The Peculiar 12th-Century Tale Of A Subterranean People Living Under The Mountains Of Northern Russia


The Russian Primary Chronicle, alternatively known as the Tale of Bygone Years, was revised around the year 1118 under the direction of Prince Mstislav, who eventually became Grand Prince Mstislav I Vladimirovich of Kiev (r. 1125-1132). In the revision was a peculiar tale, sourced by the text to a certain 12th-century man by the name of Giuriata Rogovich of Novgorod. This Giuriata, it was said, sent a servant or slave to a mountainous region (left unspecified) on the northern coast of Russia. While traveling through this area, Giuriata’s unnamed agent began taking notes on tales told to him by the local populations. He had the good fortune to run into a trader from the folklore-rich Yūrã people (also called Iughra and Yughra), who had long hunted and fished in the arctic and subarctic regions of Russia. From the Yūrā merchant, Giuriata’s servant or slave heard a bizarre tale about a community of subterranean beings who lived in the seaside mountains of the north.

As the story goes, the Yūrā hunters and fishermen suddenly began hearing odd noises from the coastal mountains of northern Russia around the beginning of the 12th century. The noises apparently were eerily similar to the sounds of digging and talking, yet the Yūrā could not understand the language coming from the underground. While exploring the odd mountain, the hunters and fishermen were said to have found a small, inaccessible tunnel into the slope. Although the passage was too little to allow humans to squeeze through, it was wide enough for tools to be prodded inside. According to folklore, the mysterious creatures of the mountain one day appeared at the tunnel, and, using hand signals, began to communicate with the Yūrā. Before long, the hunters and fishermen began trading with the mountain beings. Ironically, although the mountain creatures lived underground, they apparently were in much need of metal tools, and were said to have eagerly exchanged furs for any metallic objects brought by the Yūrā. Supposedly quoting the Yūrā trader directly, the Russian Primary Chronicle had this to say about the odd mountain beings:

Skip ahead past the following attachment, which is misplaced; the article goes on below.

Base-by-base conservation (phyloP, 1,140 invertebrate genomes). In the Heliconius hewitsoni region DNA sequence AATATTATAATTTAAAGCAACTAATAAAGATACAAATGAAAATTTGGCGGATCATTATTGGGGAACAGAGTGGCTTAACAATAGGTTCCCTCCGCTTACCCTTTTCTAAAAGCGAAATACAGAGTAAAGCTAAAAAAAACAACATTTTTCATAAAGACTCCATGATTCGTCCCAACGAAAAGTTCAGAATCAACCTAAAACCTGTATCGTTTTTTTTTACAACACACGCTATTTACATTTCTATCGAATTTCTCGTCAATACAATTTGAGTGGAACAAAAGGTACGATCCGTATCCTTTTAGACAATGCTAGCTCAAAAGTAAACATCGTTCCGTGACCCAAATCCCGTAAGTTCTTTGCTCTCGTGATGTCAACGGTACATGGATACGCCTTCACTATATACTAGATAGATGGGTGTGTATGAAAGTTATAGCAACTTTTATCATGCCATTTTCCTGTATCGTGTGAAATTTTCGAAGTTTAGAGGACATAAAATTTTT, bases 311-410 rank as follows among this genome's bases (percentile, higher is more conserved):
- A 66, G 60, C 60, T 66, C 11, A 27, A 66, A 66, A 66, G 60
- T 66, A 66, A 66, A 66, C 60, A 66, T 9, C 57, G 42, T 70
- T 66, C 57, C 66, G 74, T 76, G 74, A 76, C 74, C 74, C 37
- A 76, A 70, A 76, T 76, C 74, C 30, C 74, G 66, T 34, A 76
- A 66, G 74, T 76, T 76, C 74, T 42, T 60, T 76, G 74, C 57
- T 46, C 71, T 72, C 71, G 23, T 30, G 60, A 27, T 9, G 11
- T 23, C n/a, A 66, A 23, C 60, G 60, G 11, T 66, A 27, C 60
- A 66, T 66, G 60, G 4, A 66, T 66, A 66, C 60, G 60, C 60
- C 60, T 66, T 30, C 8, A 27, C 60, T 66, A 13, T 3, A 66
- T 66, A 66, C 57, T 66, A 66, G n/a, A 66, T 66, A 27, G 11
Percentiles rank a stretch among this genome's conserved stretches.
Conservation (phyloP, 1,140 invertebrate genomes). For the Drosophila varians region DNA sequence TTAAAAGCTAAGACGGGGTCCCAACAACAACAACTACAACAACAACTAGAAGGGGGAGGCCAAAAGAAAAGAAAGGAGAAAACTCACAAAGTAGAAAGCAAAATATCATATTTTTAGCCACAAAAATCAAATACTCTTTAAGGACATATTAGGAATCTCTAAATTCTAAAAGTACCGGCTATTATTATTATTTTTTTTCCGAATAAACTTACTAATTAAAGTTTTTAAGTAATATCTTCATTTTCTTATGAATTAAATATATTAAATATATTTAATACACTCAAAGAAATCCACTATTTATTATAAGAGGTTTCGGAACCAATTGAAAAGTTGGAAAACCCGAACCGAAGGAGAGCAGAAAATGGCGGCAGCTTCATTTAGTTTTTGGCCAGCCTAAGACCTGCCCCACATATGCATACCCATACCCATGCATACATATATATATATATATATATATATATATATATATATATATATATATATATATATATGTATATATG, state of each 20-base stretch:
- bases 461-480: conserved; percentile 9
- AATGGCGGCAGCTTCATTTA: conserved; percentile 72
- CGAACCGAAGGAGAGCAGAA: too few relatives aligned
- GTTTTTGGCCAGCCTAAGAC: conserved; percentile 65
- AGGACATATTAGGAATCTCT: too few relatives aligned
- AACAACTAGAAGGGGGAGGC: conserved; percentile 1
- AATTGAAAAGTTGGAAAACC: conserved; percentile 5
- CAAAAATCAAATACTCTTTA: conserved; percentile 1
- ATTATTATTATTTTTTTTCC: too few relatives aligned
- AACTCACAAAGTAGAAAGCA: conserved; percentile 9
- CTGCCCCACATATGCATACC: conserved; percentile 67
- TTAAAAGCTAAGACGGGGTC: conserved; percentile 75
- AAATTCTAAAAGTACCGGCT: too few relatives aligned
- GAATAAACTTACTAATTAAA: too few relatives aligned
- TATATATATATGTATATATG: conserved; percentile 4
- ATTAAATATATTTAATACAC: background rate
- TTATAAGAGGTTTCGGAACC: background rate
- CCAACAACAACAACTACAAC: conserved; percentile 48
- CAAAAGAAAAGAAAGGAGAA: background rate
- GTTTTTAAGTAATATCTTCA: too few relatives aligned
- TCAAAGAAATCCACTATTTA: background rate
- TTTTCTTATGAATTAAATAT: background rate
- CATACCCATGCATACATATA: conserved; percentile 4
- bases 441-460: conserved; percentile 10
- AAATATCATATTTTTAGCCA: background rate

“There are certain mountains which slope down to an arm of the sea, and their height reaches to the heavens. Within these mountains are heard great cries and the sound of voices; those within are cutting their way out. In that mountain a small opening has been pierced through which they converse, but their language is unintelligible.  They point, however, at iron objects, and make gestures as if to ask for them. If given a knife or an axe, they supply furs in return” (Russian Primary Chronicle, trans. Cross and Sherbowitz-Wetzor, pg. 184).

Written by C. Keith Hansley

Picture Attribution: (Illustration of a troll by John Bauer (1882–1918), [Public Domain] via Creative Commons).


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